We know nothing about Jesus except what was written decades after his death by admirers who never knew him. Likewise with the Buddha. Likewise with Moses and Abraham, who in all likelihood never existed. We do have scraps of reminiscences about Muhammad, collected in the Hadith, but they are of doubtful reliability and not very flattering in any case.
But with Joseph Smith, the great founder and prophet of Mormonism, we know he was a mere treasure hunter, convicted of fraud in the “burned-over” district of Western New York in the early 19th century, called “burned-over” because of the raging religious revivals that kept sweeping through.
We know he dictated the Book of Mormon to various scribes from behind a curtain so they couldn’t see the golden tablets (if any) that he claimed to be translating from. And we know from reading the result that it is an exceedingly lame rip-off of the King James Bible, salted with such previously unheard-of dignitaries as Lehi, Coriantumr and Shared, who from time to time become “exceeding wroth,” and adorned with such novel localities as the Valley of Gilgal and the Plains of Agosh, as if the author had swallowed a Bible and spit it back up only half-digested.
You can argue that all holy books are absurd to one extent or another, and I wouldn’t disagree with you, but the absurdity, not to mention the fraudulence, of the Book of Mormon is so fresh and new that it’s especially stunning. Anyone who can read a page of it and not dissolve in laughter deserves an award of some sort.
One of the indignant letter-writers, a Mormon, says, I should get to know them: “As Mormons, we make worthwhile contributions to society in many forms such as the disaster relief provided in Massachusetts, New York and Vermont this past year,” and I don’t doubt it for a minute.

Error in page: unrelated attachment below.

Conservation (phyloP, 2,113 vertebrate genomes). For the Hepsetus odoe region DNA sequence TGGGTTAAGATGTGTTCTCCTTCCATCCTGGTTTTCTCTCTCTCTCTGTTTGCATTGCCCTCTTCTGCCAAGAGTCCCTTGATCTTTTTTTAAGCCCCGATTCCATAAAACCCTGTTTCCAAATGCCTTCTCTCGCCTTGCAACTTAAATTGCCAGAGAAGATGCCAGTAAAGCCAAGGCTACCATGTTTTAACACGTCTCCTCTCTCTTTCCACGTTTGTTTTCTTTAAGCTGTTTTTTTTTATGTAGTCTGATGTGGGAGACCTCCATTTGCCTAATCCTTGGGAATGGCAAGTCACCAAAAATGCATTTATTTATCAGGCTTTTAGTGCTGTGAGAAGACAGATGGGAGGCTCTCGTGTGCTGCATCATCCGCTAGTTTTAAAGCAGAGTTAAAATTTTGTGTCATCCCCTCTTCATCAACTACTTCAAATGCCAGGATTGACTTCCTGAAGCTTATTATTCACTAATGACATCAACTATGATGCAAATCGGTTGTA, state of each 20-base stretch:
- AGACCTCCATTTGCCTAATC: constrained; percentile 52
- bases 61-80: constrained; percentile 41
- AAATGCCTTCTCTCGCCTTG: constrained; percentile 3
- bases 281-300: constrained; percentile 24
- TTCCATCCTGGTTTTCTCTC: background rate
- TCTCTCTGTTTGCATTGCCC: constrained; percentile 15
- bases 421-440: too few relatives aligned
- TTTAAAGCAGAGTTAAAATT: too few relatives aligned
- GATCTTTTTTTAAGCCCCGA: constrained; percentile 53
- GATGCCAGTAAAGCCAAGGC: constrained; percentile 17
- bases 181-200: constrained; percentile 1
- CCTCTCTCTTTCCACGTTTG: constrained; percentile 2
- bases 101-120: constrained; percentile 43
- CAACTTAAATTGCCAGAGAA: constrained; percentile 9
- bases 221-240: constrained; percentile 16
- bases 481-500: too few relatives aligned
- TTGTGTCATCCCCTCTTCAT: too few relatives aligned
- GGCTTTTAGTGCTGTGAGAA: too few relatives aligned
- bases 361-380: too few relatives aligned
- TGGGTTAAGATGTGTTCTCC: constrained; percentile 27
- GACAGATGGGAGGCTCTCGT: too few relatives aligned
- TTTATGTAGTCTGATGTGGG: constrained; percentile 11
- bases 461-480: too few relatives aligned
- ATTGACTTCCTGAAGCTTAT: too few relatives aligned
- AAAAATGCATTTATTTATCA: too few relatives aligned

It’s one of the curiosities of the human brain that it has two tracks. On one track we can believe the most bizarre and even hateful things, and with the other track we can live our lives as perfectly normal and responsible persons, as if the first track didn’t exist.
It’s what makes it possible for Muslims, Christians and, I’m sure, Mormons too, to be good citizens.
Am I a bigot for making such observations? Do I cross a line?
Ladies and gentlemen, I throw myself on the mercy of the court. But please note in your deliberations that it’s not just me, an avowed infidel, who has reservations about the Church of Jesus Christ of Latter-Day Saints.
It’s also the Vatican, which a couple of years ago directed its dioceses around the world not to provide birth and death records to the Mormons’ Genealogical Society of Utah.
Holy Mother Church’s objection was to the Mormon practice of conducting posthumous rebaptisms, acquiring the names of the long-dead and “praying them in,” as it’s called, to become retroactive Latter-Day Saints.
And it’s also the American Jewish Committee, which had similar misgivings when it discovered Mormons were “praying in” Holocaust victims, having obtained lists of their names.
Do you think we infidels enjoy the spectacle of believers fighting with each other over the ownership of imaginary souls? We wouldn’t be human if we didn’t. But I don’t think that makes us bigots.